I recently attended the Wisconsin TESOL (WITESOL) Fall 2014 Conference in Eau Claire, Wisconsin—what a group! I met numerous ESOL educators who struck me as being practical, positive, and receptive to new ideas. The conference was well organized, and I especially appreciated the hospitality shown by WITESOL President Melanie Schneider, Past President Johnna Knoke, and other Board members. All in all, my first visit ever to Wisconsin will remain a very pleasant memory.
The theme of the conference was “Finding a Balance in the Digital Age.” I gave a plenary to complement this theme: “Adding Digital Literacies to the Mix.” The room was set up with round tables that made it easy to talk in small groups. During my talk, the audience members had opportunities for brief informal conversations, and they needed no encouragement to engage in lively discussions. Their dedication to their ESL students was unmistakable.
I had never attended a TESOL affiliate conference at which there were so many technology-related presentations. It occurred to me that at least in some areas, computer-assisted language learning (CALL) is becoming the norm rather than the rarity that it used to be. Although I have been involved with CALL for a long time, I learned quite a lot from these sessions. New tools that I had never heard of were recommended. Some presenters brought up important practical considerations. For example, one ESL teacher moves around to several different classrooms and conference rooms in her busy daily schedule. She can never be sure what hardware or device (desktop, laptop, tablet, or smartphone) will be available in a given room. Some students bring in their own devices. Universal compatibility across all devices is one of her basic requirements. Ease of use is another absolute condition. She made recommendations for specific websites, software, and apps that work well in her situation.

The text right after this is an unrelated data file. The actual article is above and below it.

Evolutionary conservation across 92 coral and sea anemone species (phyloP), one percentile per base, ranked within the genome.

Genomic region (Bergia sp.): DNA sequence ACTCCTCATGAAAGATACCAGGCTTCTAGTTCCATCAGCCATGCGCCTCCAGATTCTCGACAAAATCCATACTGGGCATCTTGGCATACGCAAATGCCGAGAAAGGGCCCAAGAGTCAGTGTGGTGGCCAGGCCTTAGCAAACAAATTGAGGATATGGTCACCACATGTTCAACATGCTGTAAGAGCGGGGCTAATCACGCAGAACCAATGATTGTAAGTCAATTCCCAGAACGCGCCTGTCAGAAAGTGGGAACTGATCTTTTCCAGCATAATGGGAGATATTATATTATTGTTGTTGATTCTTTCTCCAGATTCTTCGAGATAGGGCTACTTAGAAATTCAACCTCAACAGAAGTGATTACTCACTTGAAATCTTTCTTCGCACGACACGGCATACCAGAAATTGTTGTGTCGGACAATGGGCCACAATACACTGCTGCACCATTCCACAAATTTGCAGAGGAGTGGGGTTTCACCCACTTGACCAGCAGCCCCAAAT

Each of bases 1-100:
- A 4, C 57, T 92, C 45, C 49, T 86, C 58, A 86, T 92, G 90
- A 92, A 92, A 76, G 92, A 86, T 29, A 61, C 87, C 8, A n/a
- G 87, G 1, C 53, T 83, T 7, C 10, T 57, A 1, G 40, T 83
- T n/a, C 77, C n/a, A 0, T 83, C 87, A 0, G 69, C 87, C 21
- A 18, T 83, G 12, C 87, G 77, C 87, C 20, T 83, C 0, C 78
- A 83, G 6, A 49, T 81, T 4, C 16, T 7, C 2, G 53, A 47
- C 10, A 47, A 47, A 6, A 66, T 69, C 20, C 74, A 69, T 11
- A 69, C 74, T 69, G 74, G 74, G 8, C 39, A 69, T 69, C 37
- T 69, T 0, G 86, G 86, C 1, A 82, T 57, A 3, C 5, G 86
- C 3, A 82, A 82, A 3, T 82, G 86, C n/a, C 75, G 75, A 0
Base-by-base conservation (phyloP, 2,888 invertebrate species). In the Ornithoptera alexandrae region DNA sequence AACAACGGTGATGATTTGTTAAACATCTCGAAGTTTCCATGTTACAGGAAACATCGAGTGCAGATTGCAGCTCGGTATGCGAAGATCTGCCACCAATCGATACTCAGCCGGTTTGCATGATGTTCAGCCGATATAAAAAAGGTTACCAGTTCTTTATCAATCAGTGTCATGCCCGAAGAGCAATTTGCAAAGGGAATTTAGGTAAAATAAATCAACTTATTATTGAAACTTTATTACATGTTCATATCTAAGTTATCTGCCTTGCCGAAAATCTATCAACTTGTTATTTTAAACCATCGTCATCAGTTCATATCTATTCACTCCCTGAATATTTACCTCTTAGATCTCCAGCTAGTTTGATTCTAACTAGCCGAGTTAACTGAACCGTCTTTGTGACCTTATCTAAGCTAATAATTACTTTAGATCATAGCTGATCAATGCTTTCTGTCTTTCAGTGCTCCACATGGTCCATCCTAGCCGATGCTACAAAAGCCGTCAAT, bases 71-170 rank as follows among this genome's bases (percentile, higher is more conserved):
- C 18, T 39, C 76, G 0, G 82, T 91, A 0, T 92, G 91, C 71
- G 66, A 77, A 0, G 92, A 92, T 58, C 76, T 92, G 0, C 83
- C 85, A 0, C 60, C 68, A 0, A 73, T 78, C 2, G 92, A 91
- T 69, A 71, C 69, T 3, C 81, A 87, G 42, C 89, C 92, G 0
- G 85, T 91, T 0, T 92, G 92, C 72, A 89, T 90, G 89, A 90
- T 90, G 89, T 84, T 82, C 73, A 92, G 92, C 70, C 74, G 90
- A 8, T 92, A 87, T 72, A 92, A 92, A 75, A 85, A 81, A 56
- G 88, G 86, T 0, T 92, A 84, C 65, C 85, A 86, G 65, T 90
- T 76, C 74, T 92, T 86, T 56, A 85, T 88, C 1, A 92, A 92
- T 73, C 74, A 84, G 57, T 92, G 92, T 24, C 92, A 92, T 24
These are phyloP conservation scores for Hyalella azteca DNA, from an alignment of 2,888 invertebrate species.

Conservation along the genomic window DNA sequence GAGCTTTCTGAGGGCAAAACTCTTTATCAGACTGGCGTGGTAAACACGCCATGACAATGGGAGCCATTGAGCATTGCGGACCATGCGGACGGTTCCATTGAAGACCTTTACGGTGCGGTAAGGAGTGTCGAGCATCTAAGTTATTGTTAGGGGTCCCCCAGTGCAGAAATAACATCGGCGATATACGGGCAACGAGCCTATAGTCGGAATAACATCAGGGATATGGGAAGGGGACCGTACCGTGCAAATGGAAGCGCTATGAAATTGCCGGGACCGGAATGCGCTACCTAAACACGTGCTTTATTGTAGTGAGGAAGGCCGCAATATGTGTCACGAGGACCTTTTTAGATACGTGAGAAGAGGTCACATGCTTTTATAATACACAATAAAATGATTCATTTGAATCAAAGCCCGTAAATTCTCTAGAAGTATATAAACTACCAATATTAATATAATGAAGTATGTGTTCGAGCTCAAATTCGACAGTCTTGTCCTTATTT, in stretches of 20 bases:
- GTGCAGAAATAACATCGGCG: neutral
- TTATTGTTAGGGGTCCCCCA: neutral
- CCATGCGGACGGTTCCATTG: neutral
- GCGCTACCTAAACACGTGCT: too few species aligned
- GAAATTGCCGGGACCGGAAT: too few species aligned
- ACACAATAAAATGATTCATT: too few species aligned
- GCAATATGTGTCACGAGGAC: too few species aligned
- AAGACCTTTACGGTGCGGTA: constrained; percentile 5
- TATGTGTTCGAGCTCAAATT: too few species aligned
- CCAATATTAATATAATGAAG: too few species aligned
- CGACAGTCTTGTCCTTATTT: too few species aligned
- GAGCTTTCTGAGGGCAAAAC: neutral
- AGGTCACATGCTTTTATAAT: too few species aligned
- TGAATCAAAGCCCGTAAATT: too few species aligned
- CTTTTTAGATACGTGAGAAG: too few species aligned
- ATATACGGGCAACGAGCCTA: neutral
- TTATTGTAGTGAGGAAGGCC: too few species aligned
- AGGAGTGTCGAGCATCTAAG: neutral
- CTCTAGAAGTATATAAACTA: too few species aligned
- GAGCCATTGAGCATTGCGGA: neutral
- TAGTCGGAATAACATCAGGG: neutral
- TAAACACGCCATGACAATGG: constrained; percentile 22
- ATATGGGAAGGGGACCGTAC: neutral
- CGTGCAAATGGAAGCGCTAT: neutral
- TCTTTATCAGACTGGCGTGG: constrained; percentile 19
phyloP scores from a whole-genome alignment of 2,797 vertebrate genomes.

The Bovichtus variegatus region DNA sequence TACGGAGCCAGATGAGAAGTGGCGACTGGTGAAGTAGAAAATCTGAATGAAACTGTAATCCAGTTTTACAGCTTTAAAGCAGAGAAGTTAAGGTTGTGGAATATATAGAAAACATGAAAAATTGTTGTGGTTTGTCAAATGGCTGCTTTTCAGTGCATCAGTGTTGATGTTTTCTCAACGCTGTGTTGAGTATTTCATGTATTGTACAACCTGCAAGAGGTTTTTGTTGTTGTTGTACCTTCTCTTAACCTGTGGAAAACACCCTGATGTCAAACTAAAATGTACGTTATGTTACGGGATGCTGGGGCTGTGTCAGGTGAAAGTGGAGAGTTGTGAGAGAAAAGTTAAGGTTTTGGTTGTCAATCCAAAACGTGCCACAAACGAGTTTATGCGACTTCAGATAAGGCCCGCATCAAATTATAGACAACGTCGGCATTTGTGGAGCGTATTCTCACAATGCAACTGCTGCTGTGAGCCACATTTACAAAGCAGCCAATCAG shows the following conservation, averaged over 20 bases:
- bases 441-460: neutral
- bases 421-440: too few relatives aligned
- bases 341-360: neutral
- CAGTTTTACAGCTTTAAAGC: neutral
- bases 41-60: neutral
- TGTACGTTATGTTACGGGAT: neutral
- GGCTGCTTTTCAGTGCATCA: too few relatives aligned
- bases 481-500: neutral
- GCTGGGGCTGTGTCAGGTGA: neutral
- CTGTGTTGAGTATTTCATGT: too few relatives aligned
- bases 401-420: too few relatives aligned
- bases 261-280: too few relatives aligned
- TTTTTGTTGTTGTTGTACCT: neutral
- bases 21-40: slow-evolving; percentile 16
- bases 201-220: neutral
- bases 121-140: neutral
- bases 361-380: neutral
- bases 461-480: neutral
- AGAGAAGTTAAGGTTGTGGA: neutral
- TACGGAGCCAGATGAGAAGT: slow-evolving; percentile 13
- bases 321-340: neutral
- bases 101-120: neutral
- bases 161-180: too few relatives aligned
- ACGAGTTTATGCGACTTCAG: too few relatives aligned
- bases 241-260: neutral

A significant number of Brazilian students are now attending intensive and academic English programs in Wisconsin. Since I speak Portuguese, the WITESOL board asked me to do a session about the specific problems faced by Portuguese-speaking learners of English. Their instructors showed great concern and respect for their students and seemed eager to address any challenges that came up.
During lunch, President-Elect and Advocacy Chair Lori Menning reported on having attended the TESOL Advocacy & Policy Summit last June. She spoke very highly of the summit. As a direct result of her participation, the congressman in her district actually visited her school and attended her bilingual class. Kudos to the Public Policy and Communications staff at TESOL for organizing the summit each year!